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I Know You

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Yang had never understood why everyone seemed so enamored with the concept of soulmates.

Sure, she supposed that having someone to love romantically might be nice... but she'd never really put much thought into what that would mean in actuality. She'd never really considered it for herself. She'd seen her old man and her moms, and how they'd always seemed so tightly knit- so close. She supposed that having something like that- something personal, intimate- with someone... might be what she wanted. She'd be lying to say she'd never been attracted to people before. But relationships had never seemed serious to her like they did to other people. After all, if she found her soulmate one day, then what would it mean to be dating someone else? What would that say about how she felt about the other person, even if they weren't the right person for her? 

Yang sighed- what did she know, anyway? She was better off putting it out of her mind for the moment. This would be Yang's second time attending the equinox dance, and while she knew the importance of it, and the excitement with which her parents had been preparing for it, and her sister’s anxiety about her first time attending, Yang couldn’t help the foreboding feeling that had settled into her bones. 

The thought set a slight frown into the corners of her mouth as she shoveled a bite of honey flavored oat cereal into her mouth. Thundering footsteps descended from the stairwell- the way to the attic, and Ruby's den of books, plants and empty cartons of milk. Yang looked at the clock, shoveling in another bite of cereal as the door slammed open. She hadn't slept in as long today, remarkably, just making the mark at 10:00 in the morning. Yang sighed; her baby sister was a lot of things, but an early riser was not one of them. 

"Yaaaaang!" Ruby exclaimed in a whine as she launched herself from the last step and onto the hardwood of the kitchen. She tried to keep her balance as she did so, holding her arms out to steady herself. Another thing Ruby was not was graceful. "I told you to wake me up early today!" Her sister pouted as she joined her at the bar, hopping up onto a bar stool. Her hair was a mess, as always, sticking up every which way. Yang set her spoon into the bowl of milk with a plink and, turning on her stool, proceeded to try to smooth out all the bedhead that had overtaken her sister's head. "You've been sleeping with that hat on again, haven't you?" She gave Ruby a pointed look, which was immediately met with a slight blush on the younger's cheeks and an indignant expression as she swiped at Yang's hands.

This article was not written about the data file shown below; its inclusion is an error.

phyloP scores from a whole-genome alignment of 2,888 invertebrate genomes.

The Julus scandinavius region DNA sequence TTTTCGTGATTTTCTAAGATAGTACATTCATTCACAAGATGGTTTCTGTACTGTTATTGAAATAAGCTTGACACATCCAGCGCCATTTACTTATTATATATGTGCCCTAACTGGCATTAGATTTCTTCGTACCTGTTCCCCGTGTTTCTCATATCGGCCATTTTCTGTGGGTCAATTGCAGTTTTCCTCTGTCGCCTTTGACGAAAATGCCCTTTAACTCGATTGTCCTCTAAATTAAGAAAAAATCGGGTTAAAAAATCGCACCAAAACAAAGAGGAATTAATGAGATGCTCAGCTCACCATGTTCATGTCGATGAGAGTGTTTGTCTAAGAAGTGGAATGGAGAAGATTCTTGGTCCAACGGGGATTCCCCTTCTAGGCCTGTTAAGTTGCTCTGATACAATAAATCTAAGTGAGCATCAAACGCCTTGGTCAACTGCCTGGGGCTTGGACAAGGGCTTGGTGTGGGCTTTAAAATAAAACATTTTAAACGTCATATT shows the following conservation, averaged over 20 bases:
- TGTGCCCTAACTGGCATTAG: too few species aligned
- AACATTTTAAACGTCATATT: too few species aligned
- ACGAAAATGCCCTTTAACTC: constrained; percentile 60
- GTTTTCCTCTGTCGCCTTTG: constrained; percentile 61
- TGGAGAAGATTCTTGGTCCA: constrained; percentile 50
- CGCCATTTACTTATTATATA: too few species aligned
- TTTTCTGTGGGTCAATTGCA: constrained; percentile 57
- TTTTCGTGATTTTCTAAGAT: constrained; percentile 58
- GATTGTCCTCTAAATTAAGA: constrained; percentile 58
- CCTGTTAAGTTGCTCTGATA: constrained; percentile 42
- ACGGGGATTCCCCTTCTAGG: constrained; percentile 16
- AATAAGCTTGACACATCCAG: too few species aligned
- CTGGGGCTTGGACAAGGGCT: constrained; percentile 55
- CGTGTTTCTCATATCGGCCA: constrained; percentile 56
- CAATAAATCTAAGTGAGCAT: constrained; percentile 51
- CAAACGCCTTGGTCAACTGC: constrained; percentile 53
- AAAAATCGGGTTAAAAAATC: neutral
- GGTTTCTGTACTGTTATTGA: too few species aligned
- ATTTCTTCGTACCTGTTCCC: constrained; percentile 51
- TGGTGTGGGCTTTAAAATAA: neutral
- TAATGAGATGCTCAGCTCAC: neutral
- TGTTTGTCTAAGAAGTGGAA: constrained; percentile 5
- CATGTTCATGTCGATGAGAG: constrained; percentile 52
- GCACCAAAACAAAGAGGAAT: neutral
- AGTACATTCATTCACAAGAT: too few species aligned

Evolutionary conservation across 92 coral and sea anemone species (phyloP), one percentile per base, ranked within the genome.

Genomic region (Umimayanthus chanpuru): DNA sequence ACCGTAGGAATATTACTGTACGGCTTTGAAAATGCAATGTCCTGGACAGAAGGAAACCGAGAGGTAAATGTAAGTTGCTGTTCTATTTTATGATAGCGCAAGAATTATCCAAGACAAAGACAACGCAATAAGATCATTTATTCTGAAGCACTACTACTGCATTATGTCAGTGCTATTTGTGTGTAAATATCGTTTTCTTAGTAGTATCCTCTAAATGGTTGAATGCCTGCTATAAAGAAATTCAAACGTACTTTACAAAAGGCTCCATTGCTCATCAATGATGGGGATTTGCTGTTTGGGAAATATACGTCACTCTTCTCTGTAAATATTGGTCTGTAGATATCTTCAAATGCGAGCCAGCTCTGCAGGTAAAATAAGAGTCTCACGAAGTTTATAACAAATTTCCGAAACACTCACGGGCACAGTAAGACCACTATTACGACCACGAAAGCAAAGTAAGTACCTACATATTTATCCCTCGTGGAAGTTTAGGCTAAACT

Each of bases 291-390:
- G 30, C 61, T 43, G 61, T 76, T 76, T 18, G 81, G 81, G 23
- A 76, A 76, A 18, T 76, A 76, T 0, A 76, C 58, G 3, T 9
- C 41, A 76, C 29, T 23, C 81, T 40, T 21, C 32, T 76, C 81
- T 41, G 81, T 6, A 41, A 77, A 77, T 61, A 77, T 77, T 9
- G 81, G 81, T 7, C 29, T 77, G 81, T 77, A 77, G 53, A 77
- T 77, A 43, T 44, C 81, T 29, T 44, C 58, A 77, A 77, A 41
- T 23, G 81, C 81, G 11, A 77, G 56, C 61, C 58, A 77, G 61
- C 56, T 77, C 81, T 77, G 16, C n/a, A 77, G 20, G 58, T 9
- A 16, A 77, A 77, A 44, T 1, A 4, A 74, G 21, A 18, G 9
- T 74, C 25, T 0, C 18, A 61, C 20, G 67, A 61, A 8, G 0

Yang sighed. "Ruby.. You have such pretty hair. You really ought to let it breathe every once in a while." 

Ruby huffed. "I don't wanna hear that from you- all you do is let your hair breathe. I've never seen it in any other 'style' than windblown." 

Yang lightly flicked her cheek. "Watch it, baby sister. I'll have you know, my hair is my best feature."


"'Mhm'? What do you mean by that, huh?" 

"Oh, nothing, nothing. Nothing at all." Ruby glanced away, whistling lightly as she picked an apple up from the basket perched on the counter between them. The skin was red and shiny, and Yang could make out Ruby's reflection staring at her from the fruit's surface.

“Hm. Those are new… Mom must’ve grown them.” Yang mused as she picked one up herself, turning it over and letting the weight of it settle into her palm. It was firm; fresh, and Yang couldn’t help but marvel at the simplistic beauty of them. She lifted the fruit to her lips and sank her teeth into its flesh with a satisfying crunch, and the flavor of the juice melted on her tongue. It was sweet, and delicious, and she made a mental note to praise their mother for it later. 

At this point, Ruby had also bitten into her apple, slurping up the sweet juice inside before breaking off a bite. She always did that- always had, ever since she was little. It had been messy then, and it was still messy now, Yang observed, as Ruby wiped at her chin with the heel of her palm. She was getting older, that much was certain, but she still acted like a toddler. It was endearing, and Yang felt a pang of something like sadness in her chest at the thought. 

“Hey, where is Mom anyway?” Ruby asked suddenly through a mouth full of apple. Yang shrugged. “I assume she’s out in the greenhouse. You could check there.” 

Ruby hopped down from the barstool, nodding in confirmation. “I wanted to talk to her about the dance.” 

Yang would have joined her, but she knew that the greenhouse was Ruby and Summer’s space. She and Summer had their own place to chat- she could always ask her later. “Tell her the apples are pretty great. And if you see Dad, let him know I’m going into town in a bit if he needs anything.” Ruby saluted her sister in an enthusiastic gesture, and turned toward the sliding door to the back deck and their vast property, leaving Yang to finish her now soggy cereal in the quiet of their little kitchen.